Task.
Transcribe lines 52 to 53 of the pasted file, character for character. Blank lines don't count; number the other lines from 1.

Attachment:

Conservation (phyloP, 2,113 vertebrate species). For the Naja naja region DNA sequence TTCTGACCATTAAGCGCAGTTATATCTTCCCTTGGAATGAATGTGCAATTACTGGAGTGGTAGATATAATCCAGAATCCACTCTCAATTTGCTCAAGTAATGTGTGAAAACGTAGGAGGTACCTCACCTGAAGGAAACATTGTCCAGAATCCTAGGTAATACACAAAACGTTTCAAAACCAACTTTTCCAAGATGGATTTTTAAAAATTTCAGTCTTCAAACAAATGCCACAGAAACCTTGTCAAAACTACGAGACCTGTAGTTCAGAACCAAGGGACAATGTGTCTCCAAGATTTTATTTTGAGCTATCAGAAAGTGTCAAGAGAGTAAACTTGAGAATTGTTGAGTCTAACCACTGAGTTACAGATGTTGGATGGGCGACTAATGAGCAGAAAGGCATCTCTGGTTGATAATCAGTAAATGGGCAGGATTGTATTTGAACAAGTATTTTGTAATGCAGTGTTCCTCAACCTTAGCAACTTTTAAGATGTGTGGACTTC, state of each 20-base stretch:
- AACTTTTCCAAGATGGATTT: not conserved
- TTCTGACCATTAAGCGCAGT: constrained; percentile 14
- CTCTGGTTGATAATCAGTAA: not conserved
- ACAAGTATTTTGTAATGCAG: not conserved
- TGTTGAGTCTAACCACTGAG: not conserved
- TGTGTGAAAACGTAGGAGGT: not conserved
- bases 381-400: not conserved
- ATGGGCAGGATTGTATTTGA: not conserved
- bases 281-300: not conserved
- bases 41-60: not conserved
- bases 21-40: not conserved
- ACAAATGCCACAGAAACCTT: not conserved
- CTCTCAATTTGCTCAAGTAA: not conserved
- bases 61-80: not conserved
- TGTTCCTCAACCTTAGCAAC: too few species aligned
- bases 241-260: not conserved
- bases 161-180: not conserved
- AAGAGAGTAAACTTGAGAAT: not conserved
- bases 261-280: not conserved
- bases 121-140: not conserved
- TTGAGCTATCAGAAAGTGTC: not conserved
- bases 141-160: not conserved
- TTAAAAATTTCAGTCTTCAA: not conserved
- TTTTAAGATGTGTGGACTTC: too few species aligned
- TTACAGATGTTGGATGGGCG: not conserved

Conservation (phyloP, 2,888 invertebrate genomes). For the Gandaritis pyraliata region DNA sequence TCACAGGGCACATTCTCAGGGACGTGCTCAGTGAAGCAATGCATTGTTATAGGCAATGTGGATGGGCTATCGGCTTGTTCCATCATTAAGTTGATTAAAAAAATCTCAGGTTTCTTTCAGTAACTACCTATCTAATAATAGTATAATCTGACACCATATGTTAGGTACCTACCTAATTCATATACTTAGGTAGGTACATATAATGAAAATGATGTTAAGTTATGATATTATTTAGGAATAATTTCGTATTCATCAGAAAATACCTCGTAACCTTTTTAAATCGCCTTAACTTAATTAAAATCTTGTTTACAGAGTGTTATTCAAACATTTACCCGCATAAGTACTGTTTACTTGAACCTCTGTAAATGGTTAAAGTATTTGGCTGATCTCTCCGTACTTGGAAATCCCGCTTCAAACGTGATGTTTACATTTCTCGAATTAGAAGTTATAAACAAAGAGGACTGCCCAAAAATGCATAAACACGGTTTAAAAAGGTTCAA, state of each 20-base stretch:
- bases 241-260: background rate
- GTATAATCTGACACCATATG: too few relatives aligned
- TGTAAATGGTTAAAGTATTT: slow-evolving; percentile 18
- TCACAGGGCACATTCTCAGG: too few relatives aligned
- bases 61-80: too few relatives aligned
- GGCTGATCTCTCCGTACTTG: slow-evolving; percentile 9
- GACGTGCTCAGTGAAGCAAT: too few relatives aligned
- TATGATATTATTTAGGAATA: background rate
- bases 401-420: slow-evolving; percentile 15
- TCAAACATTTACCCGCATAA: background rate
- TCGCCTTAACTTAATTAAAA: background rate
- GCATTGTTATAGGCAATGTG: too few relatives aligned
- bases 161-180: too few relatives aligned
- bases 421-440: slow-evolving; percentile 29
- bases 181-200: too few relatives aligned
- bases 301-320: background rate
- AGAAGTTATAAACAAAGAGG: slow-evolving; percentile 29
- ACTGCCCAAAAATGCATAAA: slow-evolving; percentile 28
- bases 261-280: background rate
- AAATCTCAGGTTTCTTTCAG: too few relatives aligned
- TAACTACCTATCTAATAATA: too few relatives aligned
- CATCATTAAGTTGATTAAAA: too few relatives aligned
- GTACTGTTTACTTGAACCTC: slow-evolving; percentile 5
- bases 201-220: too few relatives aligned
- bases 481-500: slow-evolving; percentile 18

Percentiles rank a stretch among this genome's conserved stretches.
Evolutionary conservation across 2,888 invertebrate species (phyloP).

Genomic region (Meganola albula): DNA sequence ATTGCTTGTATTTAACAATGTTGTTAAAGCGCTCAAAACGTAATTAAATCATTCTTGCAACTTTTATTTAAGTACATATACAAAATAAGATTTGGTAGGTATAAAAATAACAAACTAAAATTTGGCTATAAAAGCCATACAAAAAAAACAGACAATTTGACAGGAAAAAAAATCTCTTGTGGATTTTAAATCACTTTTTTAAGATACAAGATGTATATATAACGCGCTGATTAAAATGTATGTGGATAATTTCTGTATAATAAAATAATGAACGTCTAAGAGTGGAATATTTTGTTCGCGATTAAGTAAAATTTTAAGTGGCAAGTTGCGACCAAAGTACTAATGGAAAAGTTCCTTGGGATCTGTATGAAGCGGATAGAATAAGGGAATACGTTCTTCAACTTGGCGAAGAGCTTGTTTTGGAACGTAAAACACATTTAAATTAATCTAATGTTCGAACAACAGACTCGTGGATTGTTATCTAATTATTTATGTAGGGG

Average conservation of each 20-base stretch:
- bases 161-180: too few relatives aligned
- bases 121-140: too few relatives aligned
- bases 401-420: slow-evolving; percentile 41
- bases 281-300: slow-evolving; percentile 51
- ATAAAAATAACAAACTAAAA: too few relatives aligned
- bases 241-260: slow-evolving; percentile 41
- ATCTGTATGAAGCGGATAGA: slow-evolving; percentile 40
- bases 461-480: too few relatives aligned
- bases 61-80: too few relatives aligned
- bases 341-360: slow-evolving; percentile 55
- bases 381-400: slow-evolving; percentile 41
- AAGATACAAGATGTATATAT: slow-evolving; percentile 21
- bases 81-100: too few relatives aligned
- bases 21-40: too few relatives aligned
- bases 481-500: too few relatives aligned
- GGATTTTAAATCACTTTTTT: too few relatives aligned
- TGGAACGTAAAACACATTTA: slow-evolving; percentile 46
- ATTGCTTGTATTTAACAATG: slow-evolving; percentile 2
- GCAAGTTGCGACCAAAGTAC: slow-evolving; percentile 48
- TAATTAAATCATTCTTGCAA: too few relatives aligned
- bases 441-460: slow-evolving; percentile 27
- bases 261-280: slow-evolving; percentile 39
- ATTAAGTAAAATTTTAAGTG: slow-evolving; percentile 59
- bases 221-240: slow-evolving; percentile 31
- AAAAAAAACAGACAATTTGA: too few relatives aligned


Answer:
- bases 481-500: slow-evolving; percentile 18

Percentiles rank a stretch among this genome's conserved stretches.